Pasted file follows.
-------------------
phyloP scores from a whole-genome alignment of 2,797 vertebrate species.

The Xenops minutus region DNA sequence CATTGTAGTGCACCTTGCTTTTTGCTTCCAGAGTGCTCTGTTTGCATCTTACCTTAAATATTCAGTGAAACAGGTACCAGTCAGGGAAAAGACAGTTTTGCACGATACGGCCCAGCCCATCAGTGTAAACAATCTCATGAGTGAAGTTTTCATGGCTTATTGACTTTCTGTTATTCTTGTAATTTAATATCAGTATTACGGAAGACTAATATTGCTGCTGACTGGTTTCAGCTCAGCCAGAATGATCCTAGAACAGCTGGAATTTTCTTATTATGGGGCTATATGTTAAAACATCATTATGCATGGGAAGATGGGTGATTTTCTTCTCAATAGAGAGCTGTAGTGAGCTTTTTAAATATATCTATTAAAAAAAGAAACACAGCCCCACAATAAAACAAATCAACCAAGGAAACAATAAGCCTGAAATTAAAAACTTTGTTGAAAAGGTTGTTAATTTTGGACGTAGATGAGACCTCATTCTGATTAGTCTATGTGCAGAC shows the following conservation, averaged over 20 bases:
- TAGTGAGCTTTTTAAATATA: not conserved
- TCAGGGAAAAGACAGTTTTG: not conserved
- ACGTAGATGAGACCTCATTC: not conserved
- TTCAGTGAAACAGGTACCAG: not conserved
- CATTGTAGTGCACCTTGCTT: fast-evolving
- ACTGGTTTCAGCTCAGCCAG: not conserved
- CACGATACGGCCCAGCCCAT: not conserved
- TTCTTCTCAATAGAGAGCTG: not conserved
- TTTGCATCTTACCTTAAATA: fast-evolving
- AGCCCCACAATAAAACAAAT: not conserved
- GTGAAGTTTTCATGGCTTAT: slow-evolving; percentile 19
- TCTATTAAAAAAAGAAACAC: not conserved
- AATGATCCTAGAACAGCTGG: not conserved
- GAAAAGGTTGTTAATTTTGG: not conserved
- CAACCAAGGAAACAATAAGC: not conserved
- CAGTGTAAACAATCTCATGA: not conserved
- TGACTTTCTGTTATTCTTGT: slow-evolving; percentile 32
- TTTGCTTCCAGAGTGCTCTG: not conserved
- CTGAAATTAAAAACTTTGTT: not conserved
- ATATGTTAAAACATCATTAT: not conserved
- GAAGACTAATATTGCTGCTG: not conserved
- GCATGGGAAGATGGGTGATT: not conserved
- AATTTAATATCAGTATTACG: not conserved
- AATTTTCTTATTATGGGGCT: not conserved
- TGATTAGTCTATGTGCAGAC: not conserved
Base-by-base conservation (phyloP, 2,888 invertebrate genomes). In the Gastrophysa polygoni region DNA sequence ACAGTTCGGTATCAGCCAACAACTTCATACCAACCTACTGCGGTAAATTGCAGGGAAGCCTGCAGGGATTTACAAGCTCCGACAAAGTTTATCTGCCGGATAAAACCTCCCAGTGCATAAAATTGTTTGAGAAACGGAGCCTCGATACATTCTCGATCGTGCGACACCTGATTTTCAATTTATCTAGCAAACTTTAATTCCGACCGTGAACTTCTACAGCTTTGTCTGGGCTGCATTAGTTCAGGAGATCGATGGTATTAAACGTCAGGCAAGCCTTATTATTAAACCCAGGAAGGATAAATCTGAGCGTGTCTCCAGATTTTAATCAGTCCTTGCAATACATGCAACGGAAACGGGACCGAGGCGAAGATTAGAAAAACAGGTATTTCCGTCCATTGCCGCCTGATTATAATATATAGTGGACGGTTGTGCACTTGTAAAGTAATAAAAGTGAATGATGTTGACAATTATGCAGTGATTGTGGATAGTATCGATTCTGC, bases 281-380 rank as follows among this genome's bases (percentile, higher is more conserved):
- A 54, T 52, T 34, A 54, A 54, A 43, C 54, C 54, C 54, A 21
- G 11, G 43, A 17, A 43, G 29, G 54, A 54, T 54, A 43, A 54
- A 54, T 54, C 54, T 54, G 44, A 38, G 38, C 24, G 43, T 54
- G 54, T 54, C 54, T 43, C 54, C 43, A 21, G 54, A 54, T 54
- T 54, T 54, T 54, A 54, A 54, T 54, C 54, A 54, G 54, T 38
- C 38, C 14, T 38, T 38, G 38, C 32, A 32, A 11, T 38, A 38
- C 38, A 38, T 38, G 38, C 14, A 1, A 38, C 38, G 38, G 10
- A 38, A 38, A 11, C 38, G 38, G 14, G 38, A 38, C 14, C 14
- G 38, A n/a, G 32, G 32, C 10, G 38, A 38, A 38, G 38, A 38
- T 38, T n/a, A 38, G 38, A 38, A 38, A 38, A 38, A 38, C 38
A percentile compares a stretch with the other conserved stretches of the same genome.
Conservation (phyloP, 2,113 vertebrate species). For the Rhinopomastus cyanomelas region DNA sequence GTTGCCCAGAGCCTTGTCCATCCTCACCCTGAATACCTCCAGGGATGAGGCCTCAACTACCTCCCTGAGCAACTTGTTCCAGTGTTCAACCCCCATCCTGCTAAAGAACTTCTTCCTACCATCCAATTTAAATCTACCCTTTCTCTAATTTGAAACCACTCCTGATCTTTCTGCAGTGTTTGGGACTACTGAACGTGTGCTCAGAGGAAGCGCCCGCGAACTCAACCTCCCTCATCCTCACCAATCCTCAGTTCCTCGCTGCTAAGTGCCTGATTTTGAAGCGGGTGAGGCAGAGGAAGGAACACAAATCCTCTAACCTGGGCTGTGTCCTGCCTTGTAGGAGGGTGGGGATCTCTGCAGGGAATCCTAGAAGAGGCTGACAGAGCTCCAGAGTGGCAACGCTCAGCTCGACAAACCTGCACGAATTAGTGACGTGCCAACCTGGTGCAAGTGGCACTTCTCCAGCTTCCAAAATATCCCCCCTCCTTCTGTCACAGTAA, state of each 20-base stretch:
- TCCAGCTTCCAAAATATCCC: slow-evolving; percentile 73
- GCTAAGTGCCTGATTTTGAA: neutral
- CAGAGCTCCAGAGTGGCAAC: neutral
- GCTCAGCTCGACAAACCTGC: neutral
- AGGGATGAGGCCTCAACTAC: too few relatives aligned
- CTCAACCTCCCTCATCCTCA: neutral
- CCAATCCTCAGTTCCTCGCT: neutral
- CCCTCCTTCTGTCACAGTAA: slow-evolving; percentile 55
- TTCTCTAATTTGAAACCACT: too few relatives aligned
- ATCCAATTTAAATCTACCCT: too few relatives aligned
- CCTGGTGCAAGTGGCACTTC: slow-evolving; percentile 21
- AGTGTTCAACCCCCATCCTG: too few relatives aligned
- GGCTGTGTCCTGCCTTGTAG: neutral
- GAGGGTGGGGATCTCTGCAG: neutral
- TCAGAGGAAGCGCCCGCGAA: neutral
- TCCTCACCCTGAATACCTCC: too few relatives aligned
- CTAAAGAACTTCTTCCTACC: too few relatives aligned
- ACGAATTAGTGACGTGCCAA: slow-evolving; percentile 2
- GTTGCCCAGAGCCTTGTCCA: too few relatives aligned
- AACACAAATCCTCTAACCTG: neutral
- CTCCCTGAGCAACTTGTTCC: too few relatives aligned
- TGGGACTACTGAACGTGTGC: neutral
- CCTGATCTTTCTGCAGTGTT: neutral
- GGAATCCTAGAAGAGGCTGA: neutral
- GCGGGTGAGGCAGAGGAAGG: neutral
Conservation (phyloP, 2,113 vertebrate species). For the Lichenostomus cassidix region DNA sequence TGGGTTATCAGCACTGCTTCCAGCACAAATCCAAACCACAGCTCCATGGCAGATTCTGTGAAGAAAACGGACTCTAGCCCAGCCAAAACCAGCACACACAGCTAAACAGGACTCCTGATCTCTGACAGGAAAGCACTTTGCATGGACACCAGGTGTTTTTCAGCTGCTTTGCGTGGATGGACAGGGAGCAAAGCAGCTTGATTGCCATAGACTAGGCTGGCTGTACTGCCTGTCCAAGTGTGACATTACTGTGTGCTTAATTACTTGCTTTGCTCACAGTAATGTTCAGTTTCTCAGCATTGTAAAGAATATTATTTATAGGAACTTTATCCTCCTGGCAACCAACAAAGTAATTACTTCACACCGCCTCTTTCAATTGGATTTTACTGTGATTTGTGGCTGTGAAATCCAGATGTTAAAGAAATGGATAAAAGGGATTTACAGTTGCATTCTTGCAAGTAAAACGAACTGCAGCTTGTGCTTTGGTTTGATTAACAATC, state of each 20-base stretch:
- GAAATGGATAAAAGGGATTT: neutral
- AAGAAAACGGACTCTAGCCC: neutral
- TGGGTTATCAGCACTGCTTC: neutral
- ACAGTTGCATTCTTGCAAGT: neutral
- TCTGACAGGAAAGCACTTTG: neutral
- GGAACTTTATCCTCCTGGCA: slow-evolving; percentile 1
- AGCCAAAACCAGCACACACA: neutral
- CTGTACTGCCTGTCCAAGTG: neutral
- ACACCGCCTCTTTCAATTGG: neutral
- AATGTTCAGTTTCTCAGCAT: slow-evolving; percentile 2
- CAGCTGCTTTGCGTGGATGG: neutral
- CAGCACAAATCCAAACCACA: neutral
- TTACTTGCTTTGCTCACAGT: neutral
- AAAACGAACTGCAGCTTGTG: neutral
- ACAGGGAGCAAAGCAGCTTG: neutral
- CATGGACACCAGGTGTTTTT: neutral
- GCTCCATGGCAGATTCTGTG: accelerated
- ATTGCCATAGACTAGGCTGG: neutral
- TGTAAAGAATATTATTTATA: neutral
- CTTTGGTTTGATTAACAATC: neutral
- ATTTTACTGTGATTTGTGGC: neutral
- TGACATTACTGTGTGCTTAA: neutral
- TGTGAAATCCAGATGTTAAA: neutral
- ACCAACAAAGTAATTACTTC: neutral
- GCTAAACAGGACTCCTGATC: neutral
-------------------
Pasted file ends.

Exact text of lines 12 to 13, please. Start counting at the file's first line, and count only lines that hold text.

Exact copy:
- AGCCCCACAATAAAACAAAT: not conserved
- GTGAAGTTTTCATGGCTTAT: slow-evolving; percentile 19